## Trigonometric, Hyperbolic, Exponential and Logarithmic Functions in C

**By:** Henry

The following listing contains a single program that demonstrates several of the Math functions. However if you need to refer to other functions then you may look at the tables below.

#### Using the C library math functions.

1: /* Demonstrates some of C's math functions */ 2: 3: #include <stdio.h> 4: #include <math.h> 5: 6: main() 7: { 8: 9: double x; 10: 11: printf("Enter a number: "); 12: scanf( "%lf", &x); 13: 14: printf("\n\nOriginal value: %lf", x); 15: 16: printf("\nCeil: %lf", ceil(x)); 17: printf("\nFloor: %lf", floor(x)); 18: if( x >= 0 ) 19: printf("\nSquare root: %lf", sqrt(x) ); 20: else 21: printf("\nNegative number" ); 22: 23: printf("\nCosine: %lf\n", cos(x)); 24: return(0); 25: } Enter a number:100.95Original value: 100.950000 Ceil: 101.000000 Floor: 100.000000 Square root: 10.047388 Cosine: 0.913482

**ANALYSIS: **This listing uses just a few of the math
functions. A value accepted on line 12 is printed. Then it's passed to four of
the C library math functions--ceil(), floor(), sqrt(), and cos(). Notice that
sqrt() is called only if the number isn't negative. By definition, negative
numbers don't have square roots. You can add any of the other math functions to
a program such as this to test their functionality.

### Trigonometric Functions

The trigonometric functions perform calculations that are used in some graphical and engineering applications.

Function |
Prototype |
Description |

acos() | double acos(double x) | Returns the arccosine of its argument. The argument must be in the range -1 <= x <= 1, and the return value is in the range 0 <= acos <= p. |

asin() | double asin(double x) | Returns the arcsine of its argument. The argument must be in the range -1 <= x <= 1, and the return value is in the range -p/2 <= asin <= p/2. |

atan() | double atan(double x) | Returns the arctangent of its argument. The return value is in the range -p/2 <= atan <= p/2. |

atan2() | double atan2(double x, double y) | Returns the arctangent of x/y. The value returned is in the range -p <= atan2 <= p. |

cos() | double cos(double x) | Returns the cosine of its argument. |

sin() | double sin(double x) | Returns the sine of its argument. |

tan() | double tan(double x) | Returns the tangent of its argument. |

### Exponential and Logarithmic Functions

The exponential and logarithmic functions are needed for certain types of mathematical calculations.

Function |
Prototype |
Description |

exp() | double exp(double x) | Returns the natural exponent of its argument, that is, e^{x}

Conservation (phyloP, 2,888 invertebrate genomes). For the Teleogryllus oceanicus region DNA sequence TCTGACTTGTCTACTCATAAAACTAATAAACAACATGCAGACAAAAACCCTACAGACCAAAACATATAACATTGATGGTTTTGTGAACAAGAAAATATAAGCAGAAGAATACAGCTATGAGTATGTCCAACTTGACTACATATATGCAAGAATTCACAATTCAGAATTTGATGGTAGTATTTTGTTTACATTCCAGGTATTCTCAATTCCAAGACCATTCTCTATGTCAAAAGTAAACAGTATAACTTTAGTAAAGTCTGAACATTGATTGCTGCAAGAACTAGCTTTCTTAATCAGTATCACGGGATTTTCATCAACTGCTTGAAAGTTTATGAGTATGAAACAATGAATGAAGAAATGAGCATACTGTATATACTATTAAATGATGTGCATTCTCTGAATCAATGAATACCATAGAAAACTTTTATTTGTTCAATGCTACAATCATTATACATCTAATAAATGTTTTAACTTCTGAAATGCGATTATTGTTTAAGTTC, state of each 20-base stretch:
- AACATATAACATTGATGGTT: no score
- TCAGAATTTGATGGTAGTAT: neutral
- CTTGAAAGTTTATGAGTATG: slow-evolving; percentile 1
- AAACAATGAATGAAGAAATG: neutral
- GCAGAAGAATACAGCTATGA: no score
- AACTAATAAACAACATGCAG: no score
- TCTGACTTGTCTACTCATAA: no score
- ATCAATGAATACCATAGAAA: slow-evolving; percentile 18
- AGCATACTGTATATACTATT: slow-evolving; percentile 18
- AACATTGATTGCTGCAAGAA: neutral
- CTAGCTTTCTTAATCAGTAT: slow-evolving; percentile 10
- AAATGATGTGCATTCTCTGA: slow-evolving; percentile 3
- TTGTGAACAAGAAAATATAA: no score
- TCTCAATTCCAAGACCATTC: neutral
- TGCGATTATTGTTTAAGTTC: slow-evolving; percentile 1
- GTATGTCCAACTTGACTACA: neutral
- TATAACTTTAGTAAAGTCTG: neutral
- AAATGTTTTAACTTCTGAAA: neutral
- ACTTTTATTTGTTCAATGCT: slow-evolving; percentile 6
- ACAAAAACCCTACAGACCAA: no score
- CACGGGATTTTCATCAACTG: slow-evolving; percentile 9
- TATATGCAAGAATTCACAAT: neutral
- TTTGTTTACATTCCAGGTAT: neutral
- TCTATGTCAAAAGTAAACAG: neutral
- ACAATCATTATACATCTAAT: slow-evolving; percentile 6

where e equals 2.7182818284590452354. |

log() | double log(double x) | Returns the natural logarithm of its argument. The argument must be greater than 0. |

log10() | double log10(double x) | Returns the base-10 logarithm of its argument. The argument must be greater than 0. |

frexp() | double frexp(double x, int *y) | The function calculates the normalized fraction representing the value x. The function's return value r is a fraction in the range 0.5 <= r <= 1.0. The function assigns to y an integer exponent such that x = r * 2y. If the value passed to the function is 0, both r and y are 0. |

ldexp() | double ldexp(double x, int y) | Returns x * 2y. |

### Hyperbolic Functions

The hyperbolic functions perform hyperbolic trigonometric calculations.

Function |
Prototype |
Description |

cosh() | double cosh(double x) | Returns the hyperbolic cosine of its argument. |

sinh() | double sinh(double x) | Returns the hyperbolic sine of its argument. |

tanh() | double tanh(double x) | Returns the hyperbolic tangent of its argument. |

### Other Mathematical Functions

The standard C library contains the following miscellaneous mathematical functions:

Function |
Prototype |
Description |

sqrt() | double sqrt(double x) | Returns the square root of its argument. The argument must be zero or greater. |

ceil() | double ceil(double x) | Returns the smallest integer not less than its argument. For example, ceil(4.5) returns 5.0, and ceil(-4.5) returns -4.0. Although ceil() returns an integer value, it is returned as a type double. |

abs() | int abs(int x) | Returns the absolute |

labs() | long labs(long x) | value of their arguments. |

floor() | double floor(double x) | Returns the largest integer not greater than its argument. For example, floor(4.5) returns 4.0, and floor(-4.5) returns -5.0. |

modf() | double modf(double x, double *y) | Splits x into integral and fractional parts, each with the same sign as x. The fractional part is returned by the function, and the integral part is assigned to *y. |

pow() | double pow(double x, double y) | Returns xy. An error occurs if x == 0 and y <= 0, or if x < 0 and y is not an integer. |

fmod() | double fmod(double x, double y) | Returns the floating-point remainder of x/y, with the same sign as x. The function returns 0 if x == 0. |

#### Archived Comments

1. May I have some examples of function exp and pow, please?!

It will be a great help...

View Tutorial By: janee at 2009-08-06 08:04:42

2. May I have some examples of function exp and pow, please?!

It will be a great help...

View Tutorial By: janee at 2009-08-06 07:57:07

3. Your site is a really big help. Straight to point yet easy to understand! Good Job! Thanks!

View Tutorial By: Mark Anthony Santos at 2008-12-16 22:03:57

4. So inf0rmative!

View Tutorial By: Pamela at 2008-11-08 07:29:24

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